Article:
RAY SUAREZ: This was the result, this changeover that we saw last night, was the result of reforms brought in by the 104th Congress of which you were, of course, a member, and these committee chairmen also supported these changes. But did anybody really know six years ago, it is a fairly abstract thing that six years from now, we've got this big change coming, we'll think about it then. Did it hit home November or December of last year?
REP. BILL THOMAS: No. Some of us talked about it from the very beginning and understood that when we came into power initially, that there was no one in the House of Representatives who had been a chairman, in fact never had belonged to a majority before. So the first time was the easy one. The hard part was the second time, when these people who now had the power, had been waiting for years, sometimes decades, now had to in fact agree that they were relinquishing the power and that we would renew ourselves. I happen to think it is the sign of a very healthy party that has the confidence and courage to renew itself periodically. I also happen to think there is a good chance of better legislation because of it.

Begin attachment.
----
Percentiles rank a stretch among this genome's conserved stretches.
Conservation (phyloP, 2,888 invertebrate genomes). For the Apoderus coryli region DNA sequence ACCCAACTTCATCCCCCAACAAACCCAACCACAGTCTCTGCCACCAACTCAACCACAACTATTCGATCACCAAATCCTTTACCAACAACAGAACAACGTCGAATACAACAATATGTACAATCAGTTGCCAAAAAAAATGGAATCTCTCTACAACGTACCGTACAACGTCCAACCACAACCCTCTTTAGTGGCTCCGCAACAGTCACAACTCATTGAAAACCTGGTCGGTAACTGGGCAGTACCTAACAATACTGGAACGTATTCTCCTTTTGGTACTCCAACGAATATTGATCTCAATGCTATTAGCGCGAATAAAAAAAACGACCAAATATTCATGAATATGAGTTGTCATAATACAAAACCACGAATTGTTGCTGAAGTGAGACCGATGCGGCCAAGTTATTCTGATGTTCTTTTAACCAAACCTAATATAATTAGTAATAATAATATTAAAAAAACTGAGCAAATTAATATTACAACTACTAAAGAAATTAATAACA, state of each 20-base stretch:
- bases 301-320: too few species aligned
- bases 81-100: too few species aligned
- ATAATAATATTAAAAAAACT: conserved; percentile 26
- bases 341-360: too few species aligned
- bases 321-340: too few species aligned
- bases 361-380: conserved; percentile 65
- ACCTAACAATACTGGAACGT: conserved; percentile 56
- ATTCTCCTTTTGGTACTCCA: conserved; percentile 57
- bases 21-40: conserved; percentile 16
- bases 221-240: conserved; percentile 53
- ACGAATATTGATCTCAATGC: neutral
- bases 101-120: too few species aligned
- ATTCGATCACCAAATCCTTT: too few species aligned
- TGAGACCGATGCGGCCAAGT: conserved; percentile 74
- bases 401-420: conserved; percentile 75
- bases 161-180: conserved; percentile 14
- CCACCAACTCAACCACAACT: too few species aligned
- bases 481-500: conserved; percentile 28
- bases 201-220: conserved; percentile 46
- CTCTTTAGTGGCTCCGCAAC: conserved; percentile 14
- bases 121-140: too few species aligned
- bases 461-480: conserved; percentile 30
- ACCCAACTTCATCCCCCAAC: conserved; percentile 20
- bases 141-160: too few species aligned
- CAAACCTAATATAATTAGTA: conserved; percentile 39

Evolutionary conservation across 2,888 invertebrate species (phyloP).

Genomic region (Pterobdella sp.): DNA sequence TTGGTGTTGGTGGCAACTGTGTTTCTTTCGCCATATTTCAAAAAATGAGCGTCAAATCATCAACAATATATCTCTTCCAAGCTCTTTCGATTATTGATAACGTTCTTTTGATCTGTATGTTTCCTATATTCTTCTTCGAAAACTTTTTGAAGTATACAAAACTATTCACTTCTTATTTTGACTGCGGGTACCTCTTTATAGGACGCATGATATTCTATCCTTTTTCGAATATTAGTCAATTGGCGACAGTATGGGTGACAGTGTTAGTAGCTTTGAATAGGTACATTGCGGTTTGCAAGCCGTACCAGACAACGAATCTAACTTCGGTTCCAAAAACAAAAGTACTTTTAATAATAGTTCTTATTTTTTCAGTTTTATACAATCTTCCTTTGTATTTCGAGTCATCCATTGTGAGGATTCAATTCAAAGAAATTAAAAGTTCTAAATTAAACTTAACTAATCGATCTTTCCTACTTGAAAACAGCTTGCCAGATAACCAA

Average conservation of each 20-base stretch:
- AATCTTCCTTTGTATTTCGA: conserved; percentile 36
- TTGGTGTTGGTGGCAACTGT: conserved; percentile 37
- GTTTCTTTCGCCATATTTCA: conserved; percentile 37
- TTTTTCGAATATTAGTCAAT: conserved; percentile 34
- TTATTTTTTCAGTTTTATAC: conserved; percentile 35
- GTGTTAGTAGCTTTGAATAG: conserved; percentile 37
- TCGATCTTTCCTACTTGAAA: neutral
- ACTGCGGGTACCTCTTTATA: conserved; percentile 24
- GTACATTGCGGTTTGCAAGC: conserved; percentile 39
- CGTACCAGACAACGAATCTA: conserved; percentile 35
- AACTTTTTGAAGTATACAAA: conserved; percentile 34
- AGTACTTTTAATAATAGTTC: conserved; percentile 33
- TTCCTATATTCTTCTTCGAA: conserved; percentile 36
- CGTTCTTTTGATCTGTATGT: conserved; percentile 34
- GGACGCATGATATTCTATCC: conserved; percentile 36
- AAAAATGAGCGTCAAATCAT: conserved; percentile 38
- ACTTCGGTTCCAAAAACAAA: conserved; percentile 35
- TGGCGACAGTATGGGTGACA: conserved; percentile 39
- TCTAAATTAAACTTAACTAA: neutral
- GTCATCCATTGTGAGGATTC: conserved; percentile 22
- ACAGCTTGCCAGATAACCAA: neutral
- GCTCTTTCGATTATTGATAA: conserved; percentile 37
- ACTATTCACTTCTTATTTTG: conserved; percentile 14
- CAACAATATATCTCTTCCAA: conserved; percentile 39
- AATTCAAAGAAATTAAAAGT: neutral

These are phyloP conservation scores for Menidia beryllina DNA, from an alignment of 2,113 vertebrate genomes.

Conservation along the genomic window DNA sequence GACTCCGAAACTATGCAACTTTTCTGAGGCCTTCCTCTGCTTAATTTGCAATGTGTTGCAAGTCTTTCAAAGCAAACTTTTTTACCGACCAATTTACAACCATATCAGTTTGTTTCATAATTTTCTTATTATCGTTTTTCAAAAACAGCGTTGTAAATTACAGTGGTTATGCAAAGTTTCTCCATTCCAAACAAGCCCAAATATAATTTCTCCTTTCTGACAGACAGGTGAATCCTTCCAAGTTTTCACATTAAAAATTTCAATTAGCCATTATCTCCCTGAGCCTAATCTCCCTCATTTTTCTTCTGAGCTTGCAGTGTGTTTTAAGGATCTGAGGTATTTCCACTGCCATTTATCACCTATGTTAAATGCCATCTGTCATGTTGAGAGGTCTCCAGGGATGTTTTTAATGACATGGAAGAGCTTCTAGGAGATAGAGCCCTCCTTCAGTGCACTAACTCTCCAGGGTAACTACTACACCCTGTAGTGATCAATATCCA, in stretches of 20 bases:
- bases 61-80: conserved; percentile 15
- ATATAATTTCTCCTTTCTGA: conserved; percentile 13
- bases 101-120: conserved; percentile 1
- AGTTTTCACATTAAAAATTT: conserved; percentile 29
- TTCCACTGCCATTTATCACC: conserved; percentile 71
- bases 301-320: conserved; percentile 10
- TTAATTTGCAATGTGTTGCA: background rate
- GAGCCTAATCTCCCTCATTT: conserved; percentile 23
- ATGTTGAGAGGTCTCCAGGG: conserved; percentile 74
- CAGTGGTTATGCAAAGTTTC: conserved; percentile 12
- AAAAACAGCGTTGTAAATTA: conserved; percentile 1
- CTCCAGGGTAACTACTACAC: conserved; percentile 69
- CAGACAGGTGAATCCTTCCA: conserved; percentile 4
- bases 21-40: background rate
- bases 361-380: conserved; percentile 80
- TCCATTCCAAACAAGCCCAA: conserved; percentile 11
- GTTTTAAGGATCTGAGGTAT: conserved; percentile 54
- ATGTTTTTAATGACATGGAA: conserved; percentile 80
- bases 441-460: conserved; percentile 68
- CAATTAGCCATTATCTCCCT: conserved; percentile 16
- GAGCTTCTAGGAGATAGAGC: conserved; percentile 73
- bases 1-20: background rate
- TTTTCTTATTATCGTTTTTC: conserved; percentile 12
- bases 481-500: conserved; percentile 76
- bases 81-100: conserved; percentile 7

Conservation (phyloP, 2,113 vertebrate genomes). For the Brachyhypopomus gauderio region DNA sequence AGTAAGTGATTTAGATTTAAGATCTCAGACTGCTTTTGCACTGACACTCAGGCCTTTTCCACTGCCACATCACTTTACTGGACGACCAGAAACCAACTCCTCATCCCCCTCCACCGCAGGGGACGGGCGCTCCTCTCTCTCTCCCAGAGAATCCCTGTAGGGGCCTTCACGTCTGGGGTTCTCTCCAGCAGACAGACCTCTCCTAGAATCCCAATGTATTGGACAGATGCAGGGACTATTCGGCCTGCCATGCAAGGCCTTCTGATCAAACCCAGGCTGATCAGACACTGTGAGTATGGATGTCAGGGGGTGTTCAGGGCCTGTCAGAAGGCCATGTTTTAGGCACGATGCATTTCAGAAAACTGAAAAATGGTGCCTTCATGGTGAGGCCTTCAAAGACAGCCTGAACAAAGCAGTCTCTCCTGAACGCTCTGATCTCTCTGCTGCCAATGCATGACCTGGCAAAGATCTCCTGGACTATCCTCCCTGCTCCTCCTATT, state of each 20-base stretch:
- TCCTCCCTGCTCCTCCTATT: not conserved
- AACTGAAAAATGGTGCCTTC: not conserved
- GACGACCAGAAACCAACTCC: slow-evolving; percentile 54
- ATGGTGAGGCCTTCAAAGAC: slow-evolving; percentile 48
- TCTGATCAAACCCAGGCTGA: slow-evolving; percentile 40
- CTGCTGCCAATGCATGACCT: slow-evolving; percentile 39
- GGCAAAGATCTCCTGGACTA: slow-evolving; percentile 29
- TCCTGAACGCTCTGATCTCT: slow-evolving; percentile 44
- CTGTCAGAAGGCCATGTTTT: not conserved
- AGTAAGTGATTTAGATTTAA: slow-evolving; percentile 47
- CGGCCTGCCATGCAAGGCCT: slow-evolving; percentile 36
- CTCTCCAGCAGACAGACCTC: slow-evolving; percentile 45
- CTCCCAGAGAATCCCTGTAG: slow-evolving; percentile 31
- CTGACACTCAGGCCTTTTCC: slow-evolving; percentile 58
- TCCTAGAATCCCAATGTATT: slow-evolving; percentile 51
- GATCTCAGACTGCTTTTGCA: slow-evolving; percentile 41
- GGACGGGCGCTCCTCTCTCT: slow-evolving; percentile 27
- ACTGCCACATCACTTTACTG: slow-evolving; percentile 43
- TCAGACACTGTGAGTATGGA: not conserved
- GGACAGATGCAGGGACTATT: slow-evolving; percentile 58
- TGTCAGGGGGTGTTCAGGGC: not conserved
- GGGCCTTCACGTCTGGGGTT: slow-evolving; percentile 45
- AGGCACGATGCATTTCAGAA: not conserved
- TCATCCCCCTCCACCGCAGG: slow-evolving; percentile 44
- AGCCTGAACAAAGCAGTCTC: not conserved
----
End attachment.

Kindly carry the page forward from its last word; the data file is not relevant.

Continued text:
RAY SUAREZ: This didn't happen entirely without grumbling. Henry Hyde asked if perhaps the deadline might be eased a little bit in his case, at judiciary, Marge Roukema and campaign finance reform advocates said that this was really a measure of how much money you had raised for the party, not necessarily the work that had you done as a member of the House. Maybe you can answer some of those critiques.
REP. BILL THOMAS: Well, I think in the introduction that you provided for me -- thank you very much, it was very gracious -- there is ample evidence that what you have to do is be well rounded. In the old days, all had you to be was warm and vertical. Sometimes those were questionable, but you had to be the most senior. That's not the best way to do it either. If you're active in your legislative program in helping to ensure a majority, that's not the most perfect system either, but it's just as good and perhaps even better. Our job right now is to produce a work product. Ray, the system is always accommodation and compromise. Whether that accommodation or compromise is inside your own party when you have a large majority to deliver product and move it or has to be between parties when you have a narrow majority. I think one of the things that you'll notice in terms of the selection of the chairman in the House this time is that there are a number of people who, I believe, have exhibited in the past the ability to put packages or products together so that we can pass legislation that the American people need and want.